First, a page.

University of Wisconsin–Madison Medical College of Wisconsin

Living Donor Protection Act: A Call to Action

Kurtis J. Swanson, MD

WMJ. 2023;112(1):9.

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Chronic kidney disease and end-stage kidney disease are serious, emerging problems nationally and for our patients here in Wisconsin. In its most recent annual report, the National Kidney Foundation of Wisconsin contextualizes the burden of kidney disease in Wisconsin: 84,000 patients and families live with the diagnosis of chronic kidney disease. Over 6,800 people in Wisconsin are on dialysis. Over 1,300 men and women are waiting for a kidney transplant.1 These numbers have only increased since this report was published in 2019. Yet, there is hope.

Kidney transplantation—particularly living donor kidney transplant—provides the gift of life for Wisconsinites afflicted with kidney disease. According to the Scientific Registry of Transplant Recipients, nearly 120 living donor transplants are performed in adult and pediatric patients in Wisconsin annually.2-3

Prospective living donors face many barriers to providing the gift of life, including financial challenges such as loss of income/employment and difficulties securing life, disability, and long-term care insurance. In a multicenter study performed by the Kidney Donor Outcomes Cohort, Rodrigue et al noted that 92% of donors incurred direct costs (median $433, range $6–$10,240), and more than one third (36%) reported lost wages in the first year after donation (median $2,712, range $546–$19,728).4

In response to these substantial hindrances, policymakers have crafted bipartisan legislation—the Living Donor Protection Act (HR 1255/S 377)—which would serve to protect living donors from wage loss by organizing Family Medical Leave Act protections and preventing insurance denials/conditions. As described in its recent statement, the National Kidney Foundation summarizes how this act will protect living donors and promote live organ donation in three primary ways:5

  1. Prohibit life, disability, and long-term care insurance companies from denying and/or limiting coverage, as well as charging higher premiums for living donors.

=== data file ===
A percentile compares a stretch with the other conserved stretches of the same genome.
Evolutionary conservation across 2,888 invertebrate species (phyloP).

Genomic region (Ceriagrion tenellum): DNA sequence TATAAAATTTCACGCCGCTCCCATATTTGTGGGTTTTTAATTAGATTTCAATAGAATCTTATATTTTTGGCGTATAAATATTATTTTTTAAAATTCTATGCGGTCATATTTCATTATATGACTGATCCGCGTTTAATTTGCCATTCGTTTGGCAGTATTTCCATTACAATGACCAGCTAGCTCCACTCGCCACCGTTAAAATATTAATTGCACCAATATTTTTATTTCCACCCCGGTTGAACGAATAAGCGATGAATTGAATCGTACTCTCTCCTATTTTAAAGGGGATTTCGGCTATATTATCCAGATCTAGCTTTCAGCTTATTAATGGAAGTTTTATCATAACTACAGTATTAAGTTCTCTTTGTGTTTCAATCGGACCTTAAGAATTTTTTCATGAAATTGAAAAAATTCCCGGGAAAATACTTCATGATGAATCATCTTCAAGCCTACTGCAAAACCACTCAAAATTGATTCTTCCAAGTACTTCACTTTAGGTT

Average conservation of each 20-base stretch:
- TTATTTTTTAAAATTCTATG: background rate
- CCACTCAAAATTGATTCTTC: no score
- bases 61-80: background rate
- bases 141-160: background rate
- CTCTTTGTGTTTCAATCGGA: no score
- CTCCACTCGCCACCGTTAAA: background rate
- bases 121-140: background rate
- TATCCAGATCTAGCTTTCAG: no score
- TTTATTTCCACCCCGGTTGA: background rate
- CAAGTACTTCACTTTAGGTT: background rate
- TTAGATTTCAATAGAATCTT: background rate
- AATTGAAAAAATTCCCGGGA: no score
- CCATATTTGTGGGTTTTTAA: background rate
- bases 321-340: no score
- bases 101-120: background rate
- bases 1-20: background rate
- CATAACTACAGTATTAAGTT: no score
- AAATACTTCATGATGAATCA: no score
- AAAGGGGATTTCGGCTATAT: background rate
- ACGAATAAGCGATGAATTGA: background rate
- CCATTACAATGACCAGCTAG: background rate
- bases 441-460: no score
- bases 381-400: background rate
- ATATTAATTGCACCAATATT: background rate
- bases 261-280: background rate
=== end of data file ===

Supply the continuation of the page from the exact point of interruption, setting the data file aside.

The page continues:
2. Amend the Family and Medical Leave Act of 1993 to specifically identify living organ donation as a serous health condition for private and civil service employees.
  3. Direct the US Department of Health and Human Services to update materials on live organ donation to reflect these new protections and promote living organ donation.

As members of our medical community in Wisconsin, as well as our statewide constituency, we can use our collective voice to advocate for the health and well-being of our living donors and recipients of these gifts. I urge you to reach out to our congressional representatives to make the Living Donor Protection Act a reality.

For more information or if you would like to get involved , visit the American Transplant Foundation Living Donor Laws guide and the Voices for Kidney Health website supported by the National Kidney Foundation.6,7

  1. Annual Report. 2019. National Kidney Foundation of Wisconsin.
  2. Scientific Registry of Transplant Recipients: Kidney Transplant Centers in Wisconsin-Adult. Transplant Centers. Accessed October 11, 2022.
  3. Scientific Registry of Transplant Recipients: Kidney Transplant Centers in Wisconsin-Pediatric. Transplant Centers. Accessed October 11, 2022.
  4. Rodrigue JR, Schold JD, Morrissey P, et al; KDOC Study Group. Direct and indirect costs following living kidney donation: findings from the KDOC study. Am J Transplant. 2016;16(3):869-76. doi:10.1111/ajt.13591.
  5. Congress should act on Living Donor Protection Act during Donate Life Month. April 6, 2022. National Kidney Foundation. Accessed December 6, 2022.
  6. Living Donor Laws: Federal and State by State. American Transplant Foundation. January 2022. Accessed March 9 2023.
  7. Ask Congress to Support and Pass the Living Donor Protection Act. Voices for Kidney Health. National Kidney Foundation. Accessed March 9 2023.

Author Affiliations: Division of Nephrology, University of Wisconsin School of Medicine and Public Health, Madison, Wisconsin (Swanson).
Corresponding Author: Kurtis J. Swanson, MD, Assistant Professor of Medicine, Division of Nephrology, University of Wisconsin School of Medicine and Public Health, 1685 Highland Ave, Madison, WI 53705, phone 608.262.5869; email; ORCID ID 0000-0001-5952-9054
Funding/Support: None declared.
Financial Disclosures: None declared.
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